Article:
Lyme disease is a disease that is spread by ticks and it is mostly found in forests and moorland. Therefore, the Health Protection Agency (HPA) has requested hikers, ramblers and campers to be cautious while they visit to such areas.
In 2010, around 905 cases were confirmed suffering from this disease, whereas in 2002 only 340 cases were registered. But according to health experts, most of such cases do not get registered. They claim that the actual number of people suffering from Lyme disease every year must be between 2,000 and 3,000.
The symptoms of this disease are similar to those of flu and if these are not treated on time, they can sometimes also result in muscle pain, joint swelling and paralysis of facial muscles.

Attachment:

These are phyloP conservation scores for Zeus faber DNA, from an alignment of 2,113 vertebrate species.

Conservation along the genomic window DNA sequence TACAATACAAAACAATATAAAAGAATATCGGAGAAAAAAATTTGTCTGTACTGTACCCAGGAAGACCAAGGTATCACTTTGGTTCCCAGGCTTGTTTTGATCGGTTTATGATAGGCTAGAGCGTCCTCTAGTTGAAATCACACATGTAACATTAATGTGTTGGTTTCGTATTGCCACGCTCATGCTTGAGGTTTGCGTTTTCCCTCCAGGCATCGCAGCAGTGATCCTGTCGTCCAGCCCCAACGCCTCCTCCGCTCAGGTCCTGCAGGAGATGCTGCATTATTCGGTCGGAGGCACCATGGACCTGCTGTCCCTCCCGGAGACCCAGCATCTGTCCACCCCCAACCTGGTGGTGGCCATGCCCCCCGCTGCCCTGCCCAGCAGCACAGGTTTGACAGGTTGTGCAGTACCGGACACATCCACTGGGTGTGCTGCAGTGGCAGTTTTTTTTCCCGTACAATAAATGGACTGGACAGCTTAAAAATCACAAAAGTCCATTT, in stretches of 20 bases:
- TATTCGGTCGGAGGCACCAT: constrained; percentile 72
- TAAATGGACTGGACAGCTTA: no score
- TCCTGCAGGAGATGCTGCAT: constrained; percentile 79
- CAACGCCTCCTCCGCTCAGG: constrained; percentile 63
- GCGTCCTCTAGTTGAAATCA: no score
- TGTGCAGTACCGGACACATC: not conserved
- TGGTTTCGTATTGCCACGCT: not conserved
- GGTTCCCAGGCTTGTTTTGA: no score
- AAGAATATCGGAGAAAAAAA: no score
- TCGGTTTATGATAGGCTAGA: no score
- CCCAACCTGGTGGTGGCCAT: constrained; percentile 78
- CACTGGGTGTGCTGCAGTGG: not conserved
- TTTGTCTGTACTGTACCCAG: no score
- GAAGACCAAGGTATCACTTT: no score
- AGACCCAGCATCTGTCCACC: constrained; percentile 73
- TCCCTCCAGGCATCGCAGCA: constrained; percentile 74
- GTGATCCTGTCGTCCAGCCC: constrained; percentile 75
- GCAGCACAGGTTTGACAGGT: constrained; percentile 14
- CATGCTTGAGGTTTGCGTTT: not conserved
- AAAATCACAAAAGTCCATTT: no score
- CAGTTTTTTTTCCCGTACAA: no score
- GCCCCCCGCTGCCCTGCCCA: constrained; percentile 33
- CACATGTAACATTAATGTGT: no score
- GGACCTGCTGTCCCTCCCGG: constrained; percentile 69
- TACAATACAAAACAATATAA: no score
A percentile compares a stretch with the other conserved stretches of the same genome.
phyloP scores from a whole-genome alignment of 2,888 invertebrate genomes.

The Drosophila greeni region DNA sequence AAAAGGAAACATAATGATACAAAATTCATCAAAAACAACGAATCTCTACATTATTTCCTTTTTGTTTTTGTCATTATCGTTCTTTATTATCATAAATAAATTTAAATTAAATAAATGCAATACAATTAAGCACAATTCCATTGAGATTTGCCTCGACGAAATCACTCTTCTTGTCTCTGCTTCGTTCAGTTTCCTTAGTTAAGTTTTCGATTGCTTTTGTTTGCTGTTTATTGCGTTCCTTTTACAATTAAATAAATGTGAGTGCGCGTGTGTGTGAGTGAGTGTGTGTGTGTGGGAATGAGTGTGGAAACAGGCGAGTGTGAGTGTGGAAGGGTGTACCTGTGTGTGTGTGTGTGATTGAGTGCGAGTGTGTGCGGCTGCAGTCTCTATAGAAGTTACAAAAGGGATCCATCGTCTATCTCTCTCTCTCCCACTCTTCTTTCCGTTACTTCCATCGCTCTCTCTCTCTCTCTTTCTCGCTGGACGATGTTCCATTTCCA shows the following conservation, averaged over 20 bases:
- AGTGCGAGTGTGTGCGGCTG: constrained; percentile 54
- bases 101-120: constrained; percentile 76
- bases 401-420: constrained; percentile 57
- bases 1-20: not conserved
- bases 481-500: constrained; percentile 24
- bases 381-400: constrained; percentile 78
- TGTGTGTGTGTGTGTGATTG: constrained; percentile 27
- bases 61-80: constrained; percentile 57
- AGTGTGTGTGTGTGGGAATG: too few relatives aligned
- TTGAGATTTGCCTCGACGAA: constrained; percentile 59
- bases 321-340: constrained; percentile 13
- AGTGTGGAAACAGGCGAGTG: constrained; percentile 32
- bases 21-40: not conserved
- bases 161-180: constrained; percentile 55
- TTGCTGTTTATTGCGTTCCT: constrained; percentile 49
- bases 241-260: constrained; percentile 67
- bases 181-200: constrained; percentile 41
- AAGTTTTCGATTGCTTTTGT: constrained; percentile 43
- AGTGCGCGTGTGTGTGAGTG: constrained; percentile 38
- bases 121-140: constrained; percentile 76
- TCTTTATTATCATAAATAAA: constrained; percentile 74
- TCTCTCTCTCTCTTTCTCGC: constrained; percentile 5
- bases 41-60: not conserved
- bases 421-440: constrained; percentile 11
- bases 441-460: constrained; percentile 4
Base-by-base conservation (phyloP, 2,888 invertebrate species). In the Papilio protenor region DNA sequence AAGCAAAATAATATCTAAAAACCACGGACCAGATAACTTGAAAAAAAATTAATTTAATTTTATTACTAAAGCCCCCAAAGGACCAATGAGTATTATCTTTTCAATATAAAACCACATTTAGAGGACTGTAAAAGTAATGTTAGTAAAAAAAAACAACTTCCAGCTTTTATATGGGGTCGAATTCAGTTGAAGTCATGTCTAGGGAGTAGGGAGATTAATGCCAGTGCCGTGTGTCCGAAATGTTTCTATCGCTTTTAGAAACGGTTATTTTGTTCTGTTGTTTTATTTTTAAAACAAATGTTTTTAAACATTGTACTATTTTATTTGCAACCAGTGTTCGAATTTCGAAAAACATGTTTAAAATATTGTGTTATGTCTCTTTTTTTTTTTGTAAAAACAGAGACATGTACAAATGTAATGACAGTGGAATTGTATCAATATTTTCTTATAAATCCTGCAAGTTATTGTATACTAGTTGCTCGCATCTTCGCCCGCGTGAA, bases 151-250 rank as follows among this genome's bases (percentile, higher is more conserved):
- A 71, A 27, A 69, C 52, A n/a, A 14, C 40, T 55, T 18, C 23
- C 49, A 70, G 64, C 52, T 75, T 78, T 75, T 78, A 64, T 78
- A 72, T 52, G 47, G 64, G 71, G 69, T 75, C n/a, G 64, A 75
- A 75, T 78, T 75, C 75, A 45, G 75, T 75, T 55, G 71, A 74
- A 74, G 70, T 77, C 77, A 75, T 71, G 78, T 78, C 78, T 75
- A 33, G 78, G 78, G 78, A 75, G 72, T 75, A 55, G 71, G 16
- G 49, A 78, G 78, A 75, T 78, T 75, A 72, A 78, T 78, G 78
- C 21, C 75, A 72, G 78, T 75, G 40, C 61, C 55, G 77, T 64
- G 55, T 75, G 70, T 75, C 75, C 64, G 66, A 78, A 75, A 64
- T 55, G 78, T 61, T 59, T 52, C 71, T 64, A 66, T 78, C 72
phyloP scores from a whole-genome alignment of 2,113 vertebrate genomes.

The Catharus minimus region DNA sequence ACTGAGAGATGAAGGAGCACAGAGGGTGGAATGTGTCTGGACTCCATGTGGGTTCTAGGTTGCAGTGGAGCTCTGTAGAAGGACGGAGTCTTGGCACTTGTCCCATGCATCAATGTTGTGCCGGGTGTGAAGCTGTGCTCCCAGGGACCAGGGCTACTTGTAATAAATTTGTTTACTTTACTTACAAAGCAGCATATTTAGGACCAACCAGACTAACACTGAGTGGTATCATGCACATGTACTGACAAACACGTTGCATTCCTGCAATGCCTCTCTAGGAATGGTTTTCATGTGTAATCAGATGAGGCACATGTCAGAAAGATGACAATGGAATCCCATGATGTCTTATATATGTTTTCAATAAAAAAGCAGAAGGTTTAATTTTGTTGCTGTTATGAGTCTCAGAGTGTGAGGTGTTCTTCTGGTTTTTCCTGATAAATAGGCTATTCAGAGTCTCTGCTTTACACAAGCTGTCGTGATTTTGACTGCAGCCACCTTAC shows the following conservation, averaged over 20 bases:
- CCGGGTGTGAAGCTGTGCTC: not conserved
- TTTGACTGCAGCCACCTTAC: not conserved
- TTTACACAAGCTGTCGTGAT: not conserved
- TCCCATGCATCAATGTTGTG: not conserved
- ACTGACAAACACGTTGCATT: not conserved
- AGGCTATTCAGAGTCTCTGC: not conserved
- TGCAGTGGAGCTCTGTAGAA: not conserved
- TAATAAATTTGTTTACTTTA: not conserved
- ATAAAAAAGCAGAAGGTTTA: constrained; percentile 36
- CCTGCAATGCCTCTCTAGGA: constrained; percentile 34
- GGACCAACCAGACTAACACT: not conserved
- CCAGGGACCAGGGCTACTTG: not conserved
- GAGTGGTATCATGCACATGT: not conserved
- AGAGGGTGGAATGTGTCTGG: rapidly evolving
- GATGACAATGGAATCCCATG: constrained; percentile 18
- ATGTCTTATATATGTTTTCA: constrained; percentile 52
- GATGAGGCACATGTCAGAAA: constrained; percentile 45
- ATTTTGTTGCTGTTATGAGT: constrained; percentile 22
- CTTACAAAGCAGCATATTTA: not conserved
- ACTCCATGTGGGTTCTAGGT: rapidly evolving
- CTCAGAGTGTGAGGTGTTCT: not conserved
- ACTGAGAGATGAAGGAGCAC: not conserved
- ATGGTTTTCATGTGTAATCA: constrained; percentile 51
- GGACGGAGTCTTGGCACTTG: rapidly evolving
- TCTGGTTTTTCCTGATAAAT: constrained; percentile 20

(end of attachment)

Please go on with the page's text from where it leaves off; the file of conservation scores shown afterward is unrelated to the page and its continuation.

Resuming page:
According to HPA, it is UK where maximum numbers of cases have been noticed. Southern England is on top of the list.
From April 1, the Tick Bite Prevention Week begins and some common precautions that are suggested to all those living in or nearby tick-infested areas are requested to wear long-sleeved shirts, insect repellents and regular skin checks.
As said by Dr Hilary Kirkbride, the head of zoonotic infections at the HPA: “With the warmer weather upon us, more people will be planning outdoor activities. Being active outdoors is great for our health, but as this is also the time of the year ticks become active, taking some simple precautions can help to keep you and your family safe from tick bites and reduce the risk of Lyme disease”.
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